Love and Monsters
If nothing else, Michael Matthews goes some way towards rehabilitating a title that seemed forever doomed to horrific associations with one of the worst Russell T Davies Doctor Who stories (and labelling it one of his worst is really saying something). Love and Monsters delivers that rarity, an upbeat apocalypse, so going against the prevailing trend of not only the movie genre but also real life.
The screenplay is credited to Brian Duffield, whose idea it was (also the quite decent Underwater) and Matthew Robinson (er, The Invention of Lying), and it’s fairly light on its feet. However, I suspect it’s Matthews who really sets the tone, delivering zesty charm amid the tense incidents of Joel Dawson’s (Dylan O’Brien) odyssey, as he attempts to traverse the eighty miles from his underground bunker to the settlement housing his girlfriend Aimee (Jessica Henwick), from whom he was separated seven years earlier when the apocalypse struck.
It’s thus a plot structure with considerable room for cramming in whatever comes to mind, Odysseus-like. Joel is an irrepressibly positive character despite his being entirely useless – he freezes – whenever confronted by the planet’s population of now overgrown and carnivorous cold-blooded creatures. For the most part, Matthews martials the CGI creatively and seamlessly; we aren’t talking quite Blomkamp standards, but there’s a very good reason this was nominated for Best Visual Effects Oscar.
And by opting for an inept hero who must overcome his fears and learn he isn’t entirely incompetent, Love and Monsters offers some territory less travelled these days. O’Brien is almost thirty playing a half decade younger – he could pass for sixteen and is about that in the flashback – and one of those faces that’s easy to mix up: with the Percy Jackson guy or, going back a few years, the Joshua Jackson one (who, notably, was also associated with Dawsons, of the Creek variety). He’s guilelessly likeable, and this may help him prove there’s life after Maze Runner, but he’s going to have to play bona-fide adults at some point soon.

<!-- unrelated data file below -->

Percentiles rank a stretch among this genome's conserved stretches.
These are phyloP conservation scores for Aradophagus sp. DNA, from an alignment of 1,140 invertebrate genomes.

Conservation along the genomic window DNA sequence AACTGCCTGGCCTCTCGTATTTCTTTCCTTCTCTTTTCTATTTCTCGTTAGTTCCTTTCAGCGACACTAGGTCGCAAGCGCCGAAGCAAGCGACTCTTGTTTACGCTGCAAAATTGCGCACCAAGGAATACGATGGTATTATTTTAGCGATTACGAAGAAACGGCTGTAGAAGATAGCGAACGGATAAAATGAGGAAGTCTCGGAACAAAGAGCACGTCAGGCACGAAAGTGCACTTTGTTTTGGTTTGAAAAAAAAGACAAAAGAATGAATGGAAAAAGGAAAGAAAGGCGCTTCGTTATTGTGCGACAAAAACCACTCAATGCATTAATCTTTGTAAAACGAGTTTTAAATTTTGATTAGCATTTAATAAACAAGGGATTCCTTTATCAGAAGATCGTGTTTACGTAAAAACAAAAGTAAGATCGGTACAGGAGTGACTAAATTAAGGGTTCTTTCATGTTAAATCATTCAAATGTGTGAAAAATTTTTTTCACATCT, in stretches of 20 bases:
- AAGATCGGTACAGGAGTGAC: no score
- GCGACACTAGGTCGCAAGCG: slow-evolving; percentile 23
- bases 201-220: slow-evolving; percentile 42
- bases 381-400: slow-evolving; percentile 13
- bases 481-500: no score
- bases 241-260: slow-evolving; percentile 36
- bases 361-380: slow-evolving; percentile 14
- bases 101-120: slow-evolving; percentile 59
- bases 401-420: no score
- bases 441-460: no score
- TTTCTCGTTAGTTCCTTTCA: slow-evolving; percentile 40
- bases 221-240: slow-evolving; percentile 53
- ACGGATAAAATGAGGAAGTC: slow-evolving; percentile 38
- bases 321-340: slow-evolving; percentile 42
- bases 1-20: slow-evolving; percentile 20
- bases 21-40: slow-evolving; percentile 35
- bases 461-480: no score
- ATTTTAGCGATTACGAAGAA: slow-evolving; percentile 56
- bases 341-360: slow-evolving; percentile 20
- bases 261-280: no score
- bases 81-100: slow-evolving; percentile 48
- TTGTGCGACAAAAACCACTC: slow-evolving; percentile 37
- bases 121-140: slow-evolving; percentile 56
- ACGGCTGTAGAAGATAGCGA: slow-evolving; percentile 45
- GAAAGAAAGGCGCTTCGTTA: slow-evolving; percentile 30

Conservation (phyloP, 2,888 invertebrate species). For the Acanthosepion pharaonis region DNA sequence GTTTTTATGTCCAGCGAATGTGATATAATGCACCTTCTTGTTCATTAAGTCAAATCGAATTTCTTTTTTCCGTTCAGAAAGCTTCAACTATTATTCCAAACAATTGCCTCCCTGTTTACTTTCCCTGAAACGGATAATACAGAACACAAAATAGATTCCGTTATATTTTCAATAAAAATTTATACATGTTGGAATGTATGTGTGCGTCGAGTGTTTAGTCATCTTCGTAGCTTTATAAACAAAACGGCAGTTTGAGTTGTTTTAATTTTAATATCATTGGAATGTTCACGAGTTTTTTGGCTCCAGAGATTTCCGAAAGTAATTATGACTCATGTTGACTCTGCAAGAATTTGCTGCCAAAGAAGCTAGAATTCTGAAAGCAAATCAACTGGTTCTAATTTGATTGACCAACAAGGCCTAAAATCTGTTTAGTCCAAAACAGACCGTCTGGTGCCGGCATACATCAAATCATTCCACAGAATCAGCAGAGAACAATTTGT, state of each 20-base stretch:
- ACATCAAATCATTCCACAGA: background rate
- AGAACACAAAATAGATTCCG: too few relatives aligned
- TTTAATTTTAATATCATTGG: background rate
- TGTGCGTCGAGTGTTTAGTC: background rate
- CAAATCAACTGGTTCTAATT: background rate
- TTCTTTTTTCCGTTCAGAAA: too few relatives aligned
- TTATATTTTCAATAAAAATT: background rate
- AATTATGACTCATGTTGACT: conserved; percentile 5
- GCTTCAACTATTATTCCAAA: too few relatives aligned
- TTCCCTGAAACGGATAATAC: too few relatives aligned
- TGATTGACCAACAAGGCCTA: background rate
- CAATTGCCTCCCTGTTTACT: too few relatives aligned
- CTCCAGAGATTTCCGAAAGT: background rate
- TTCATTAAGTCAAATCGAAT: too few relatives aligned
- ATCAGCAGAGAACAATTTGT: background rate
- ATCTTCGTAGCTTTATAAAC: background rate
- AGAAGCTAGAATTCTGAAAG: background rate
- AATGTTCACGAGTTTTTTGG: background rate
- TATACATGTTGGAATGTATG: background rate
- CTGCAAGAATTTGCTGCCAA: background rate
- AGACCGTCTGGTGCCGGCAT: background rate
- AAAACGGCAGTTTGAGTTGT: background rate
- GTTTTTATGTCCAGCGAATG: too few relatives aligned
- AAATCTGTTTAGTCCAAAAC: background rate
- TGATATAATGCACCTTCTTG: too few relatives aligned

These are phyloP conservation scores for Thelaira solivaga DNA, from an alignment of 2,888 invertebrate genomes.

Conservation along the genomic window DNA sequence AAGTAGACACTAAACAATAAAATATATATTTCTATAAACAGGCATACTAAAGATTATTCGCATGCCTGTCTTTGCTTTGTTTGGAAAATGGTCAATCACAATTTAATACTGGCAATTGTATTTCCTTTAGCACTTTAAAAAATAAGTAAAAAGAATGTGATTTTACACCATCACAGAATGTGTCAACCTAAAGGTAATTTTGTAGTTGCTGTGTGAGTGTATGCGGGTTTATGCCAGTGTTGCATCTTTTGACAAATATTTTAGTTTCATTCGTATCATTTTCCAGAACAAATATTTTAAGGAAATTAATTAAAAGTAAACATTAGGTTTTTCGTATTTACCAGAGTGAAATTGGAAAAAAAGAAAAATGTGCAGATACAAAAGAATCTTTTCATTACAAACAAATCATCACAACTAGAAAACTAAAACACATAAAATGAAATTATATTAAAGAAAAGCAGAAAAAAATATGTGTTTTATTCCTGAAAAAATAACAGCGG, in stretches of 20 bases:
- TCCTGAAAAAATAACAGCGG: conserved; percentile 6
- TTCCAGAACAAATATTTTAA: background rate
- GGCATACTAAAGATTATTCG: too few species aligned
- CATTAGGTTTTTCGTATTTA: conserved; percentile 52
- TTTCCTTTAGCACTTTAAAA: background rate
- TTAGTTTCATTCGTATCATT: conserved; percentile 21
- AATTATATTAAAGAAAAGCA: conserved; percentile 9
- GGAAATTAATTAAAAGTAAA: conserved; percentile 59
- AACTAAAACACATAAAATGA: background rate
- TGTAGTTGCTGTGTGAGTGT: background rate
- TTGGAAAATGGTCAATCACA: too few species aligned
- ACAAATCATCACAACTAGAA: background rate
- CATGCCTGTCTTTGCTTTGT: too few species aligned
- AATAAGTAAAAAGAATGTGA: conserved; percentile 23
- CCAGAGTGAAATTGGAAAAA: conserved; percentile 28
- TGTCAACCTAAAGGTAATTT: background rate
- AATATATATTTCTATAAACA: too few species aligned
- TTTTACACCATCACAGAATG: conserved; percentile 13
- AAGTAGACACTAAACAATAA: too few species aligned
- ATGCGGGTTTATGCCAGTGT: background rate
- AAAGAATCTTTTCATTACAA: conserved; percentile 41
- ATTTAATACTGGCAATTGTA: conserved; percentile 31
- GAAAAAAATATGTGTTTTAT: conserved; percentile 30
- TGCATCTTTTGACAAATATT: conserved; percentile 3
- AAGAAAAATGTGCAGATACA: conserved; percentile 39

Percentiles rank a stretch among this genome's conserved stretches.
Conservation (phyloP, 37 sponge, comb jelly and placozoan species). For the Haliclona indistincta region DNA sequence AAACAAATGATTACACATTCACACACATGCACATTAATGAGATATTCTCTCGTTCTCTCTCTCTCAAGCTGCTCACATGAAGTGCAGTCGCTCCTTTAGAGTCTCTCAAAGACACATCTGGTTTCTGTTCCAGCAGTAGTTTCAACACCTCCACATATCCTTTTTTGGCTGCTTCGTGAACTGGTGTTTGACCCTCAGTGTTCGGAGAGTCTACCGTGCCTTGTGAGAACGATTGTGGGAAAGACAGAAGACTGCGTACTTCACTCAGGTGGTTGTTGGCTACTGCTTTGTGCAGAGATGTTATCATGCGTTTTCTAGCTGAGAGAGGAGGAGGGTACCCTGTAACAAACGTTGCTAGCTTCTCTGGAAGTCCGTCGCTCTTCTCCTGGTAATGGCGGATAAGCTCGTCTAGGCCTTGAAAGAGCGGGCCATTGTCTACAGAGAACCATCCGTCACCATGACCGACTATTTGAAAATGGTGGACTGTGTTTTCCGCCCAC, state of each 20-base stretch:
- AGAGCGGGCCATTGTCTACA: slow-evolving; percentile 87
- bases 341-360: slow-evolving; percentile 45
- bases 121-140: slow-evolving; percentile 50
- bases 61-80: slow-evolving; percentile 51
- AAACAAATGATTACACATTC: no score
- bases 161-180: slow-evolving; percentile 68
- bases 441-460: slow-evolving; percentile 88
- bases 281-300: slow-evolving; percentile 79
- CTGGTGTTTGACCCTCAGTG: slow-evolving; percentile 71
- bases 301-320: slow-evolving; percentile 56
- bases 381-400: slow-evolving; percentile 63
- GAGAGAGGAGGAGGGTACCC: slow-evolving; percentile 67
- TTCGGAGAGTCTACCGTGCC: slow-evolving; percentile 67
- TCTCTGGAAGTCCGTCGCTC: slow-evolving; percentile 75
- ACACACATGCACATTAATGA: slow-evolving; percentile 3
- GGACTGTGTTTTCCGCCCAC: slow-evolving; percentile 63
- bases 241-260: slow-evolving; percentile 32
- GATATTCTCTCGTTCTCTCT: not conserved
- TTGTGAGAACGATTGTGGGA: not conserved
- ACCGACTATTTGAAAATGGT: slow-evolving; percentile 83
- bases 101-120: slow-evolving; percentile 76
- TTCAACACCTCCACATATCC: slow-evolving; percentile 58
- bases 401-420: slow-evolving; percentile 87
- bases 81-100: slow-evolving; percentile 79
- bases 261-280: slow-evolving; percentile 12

He certainly fares better than Henwick, Mary Sue-ing it in the most ultra-capable way with the best – or worst – of them. It’s inevitable as soon as Joel sets off to reconnect with his love that she’ll have moved on (although, the movie leaves things open). How could she not? She’s a Mary Sue! Far more promising are his encounters en route. Michael Rooker’s survivalist, accompanied by ward Ariana Greenblatt (who develops a crush on Joel). A robot (Mav1) powering down and evidencing that, in this world at least, transhumanism is out on its ear.
Best of all, though, and the true star of the movie, is Boy (played by Hero and Dodge), the dog Joel befriends – or is it the other way round? – and who is his most stalwart and true companion. It’s a perfectly-pitched relationship, and crucially, it’s between a human and an actual dog (eat that, Call of the Wild).
What is there to be learned from the nature of this apocalypse, in a predictive-programming sense? The argument would be that all apocalyptic scenarios (in whatever medium) are designed to imprint on us that the end times are inevitably nigh (even if they’re a few years or more round the corner). In this case, it’s the old favourite of the asteroid (so reliant on the globe earth/infinite universe model of creation). But Agatha 616 doesn’t flatten everyone. Or worse: were this a Lovecraft scenario, doubtless the asteroid would have released a transformative goo. Here, however, it’s man’s means of dealing with the threat, the rockets sent to destroy it – which do their job – that rain chemical compounds back down on the Earth and transform the creatures (“President killed by Giant Moth”).
So this is your perils-of-science scenario, although it has similar effects to the intentions-of-science of the real world, or the Georgia Guidestones; Love and Monsters posits 95 percent of the human population lost. The creatures are just creatures (you can tell the nice ones by their eyes – “Thank you, Mr Boulder Snail”). But people are invariably still the worst (Dan Ewing’s food stealer pirate captain). Most notably, perhaps, the movie concludes with encouragement to overcome one’s fears, and go out there and face the world. Which, in an age of a populace “stricken” by an invisible peril, is very cogent advice (of course, in an age of shedding, going out and facing the world and mingling with the unsullied may be exactly what the powers that be want next, under the illusion that “it’s all over”). Don’t settle. Not even at the end of the world. Unless it’s for Netflix, presumably.